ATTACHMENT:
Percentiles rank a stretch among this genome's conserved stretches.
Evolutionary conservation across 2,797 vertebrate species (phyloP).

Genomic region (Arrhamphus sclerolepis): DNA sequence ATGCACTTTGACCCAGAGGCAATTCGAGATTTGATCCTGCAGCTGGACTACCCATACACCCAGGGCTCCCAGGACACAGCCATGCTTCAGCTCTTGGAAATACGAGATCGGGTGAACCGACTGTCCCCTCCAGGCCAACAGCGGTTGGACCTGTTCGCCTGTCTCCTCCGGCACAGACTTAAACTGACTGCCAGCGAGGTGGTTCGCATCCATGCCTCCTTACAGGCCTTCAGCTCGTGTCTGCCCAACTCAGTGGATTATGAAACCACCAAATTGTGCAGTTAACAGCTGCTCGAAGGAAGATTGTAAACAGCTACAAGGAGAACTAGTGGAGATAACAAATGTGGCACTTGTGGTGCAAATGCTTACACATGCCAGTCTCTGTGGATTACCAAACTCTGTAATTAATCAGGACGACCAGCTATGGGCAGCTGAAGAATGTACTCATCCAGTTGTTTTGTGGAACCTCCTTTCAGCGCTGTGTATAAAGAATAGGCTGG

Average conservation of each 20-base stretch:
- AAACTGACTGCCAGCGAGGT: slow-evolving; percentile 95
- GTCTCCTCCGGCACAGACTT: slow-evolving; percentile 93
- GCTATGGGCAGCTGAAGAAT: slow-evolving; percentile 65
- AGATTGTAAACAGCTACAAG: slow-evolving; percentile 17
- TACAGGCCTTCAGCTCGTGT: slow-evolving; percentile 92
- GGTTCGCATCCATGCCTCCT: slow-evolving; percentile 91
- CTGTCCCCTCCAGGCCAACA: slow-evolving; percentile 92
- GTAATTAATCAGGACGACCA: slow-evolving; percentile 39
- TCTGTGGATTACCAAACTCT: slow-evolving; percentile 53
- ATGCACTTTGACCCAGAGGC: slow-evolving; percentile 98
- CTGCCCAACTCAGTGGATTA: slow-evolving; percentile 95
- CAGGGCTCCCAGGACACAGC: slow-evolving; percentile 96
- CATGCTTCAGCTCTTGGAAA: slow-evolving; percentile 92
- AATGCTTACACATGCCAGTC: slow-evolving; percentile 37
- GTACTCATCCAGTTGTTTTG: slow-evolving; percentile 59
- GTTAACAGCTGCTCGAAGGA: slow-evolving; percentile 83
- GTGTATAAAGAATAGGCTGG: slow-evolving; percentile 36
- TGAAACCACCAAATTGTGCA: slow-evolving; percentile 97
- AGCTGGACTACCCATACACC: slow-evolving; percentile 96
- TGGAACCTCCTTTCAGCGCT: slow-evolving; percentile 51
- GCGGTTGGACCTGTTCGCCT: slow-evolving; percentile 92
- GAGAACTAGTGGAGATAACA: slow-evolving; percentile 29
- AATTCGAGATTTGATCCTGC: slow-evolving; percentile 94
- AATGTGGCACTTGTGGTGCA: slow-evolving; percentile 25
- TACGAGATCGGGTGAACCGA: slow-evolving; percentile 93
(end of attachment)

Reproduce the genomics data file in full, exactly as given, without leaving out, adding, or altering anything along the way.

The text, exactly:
Percentiles rank a stretch among this genome's conserved stretches.
Evolutionary conservation across 2,797 vertebrate species (phyloP).

Genomic region (Arrhamphus sclerolepis): DNA sequence ATGCACTTTGACCCAGAGGCAATTCGAGATTTGATCCTGCAGCTGGACTACCCATACACCCAGGGCTCCCAGGACACAGCCATGCTTCAGCTCTTGGAAATACGAGATCGGGTGAACCGACTGTCCCCTCCAGGCCAACAGCGGTTGGACCTGTTCGCCTGTCTCCTCCGGCACAGACTTAAACTGACTGCCAGCGAGGTGGTTCGCATCCATGCCTCCTTACAGGCCTTCAGCTCGTGTCTGCCCAACTCAGTGGATTATGAAACCACCAAATTGTGCAGTTAACAGCTGCTCGAAGGAAGATTGTAAACAGCTACAAGGAGAACTAGTGGAGATAACAAATGTGGCACTTGTGGTGCAAATGCTTACACATGCCAGTCTCTGTGGATTACCAAACTCTGTAATTAATCAGGACGACCAGCTATGGGCAGCTGAAGAATGTACTCATCCAGTTGTTTTGTGGAACCTCCTTTCAGCGCTGTGTATAAAGAATAGGCTGG

Average conservation of each 20-base stretch:
- AAACTGACTGCCAGCGAGGT: slow-evolving; percentile 95
- GTCTCCTCCGGCACAGACTT: slow-evolving; percentile 93
- GCTATGGGCAGCTGAAGAAT: slow-evolving; percentile 65
- AGATTGTAAACAGCTACAAG: slow-evolving; percentile 17
- TACAGGCCTTCAGCTCGTGT: slow-evolving; percentile 92
- GGTTCGCATCCATGCCTCCT: slow-evolving; percentile 91
- CTGTCCCCTCCAGGCCAACA: slow-evolving; percentile 92
- GTAATTAATCAGGACGACCA: slow-evolving; percentile 39
- TCTGTGGATTACCAAACTCT: slow-evolving; percentile 53
- ATGCACTTTGACCCAGAGGC: slow-evolving; percentile 98
- CTGCCCAACTCAGTGGATTA: slow-evolving; percentile 95
- CAGGGCTCCCAGGACACAGC: slow-evolving; percentile 96
- CATGCTTCAGCTCTTGGAAA: slow-evolving; percentile 92
- AATGCTTACACATGCCAGTC: slow-evolving; percentile 37
- GTACTCATCCAGTTGTTTTG: slow-evolving; percentile 59
- GTTAACAGCTGCTCGAAGGA: slow-evolving; percentile 83
- GTGTATAAAGAATAGGCTGG: slow-evolving; percentile 36
- TGAAACCACCAAATTGTGCA: slow-evolving; percentile 97
- AGCTGGACTACCCATACACC: slow-evolving; percentile 96
- TGGAACCTCCTTTCAGCGCT: slow-evolving; percentile 51
- GCGGTTGGACCTGTTCGCCT: slow-evolving; percentile 92
- GAGAACTAGTGGAGATAACA: slow-evolving; percentile 29
- AATTCGAGATTTGATCCTGC: slow-evolving; percentile 94
- AATGTGGCACTTGTGGTGCA: slow-evolving; percentile 25
- TACGAGATCGGGTGAACCGA: slow-evolving; percentile 93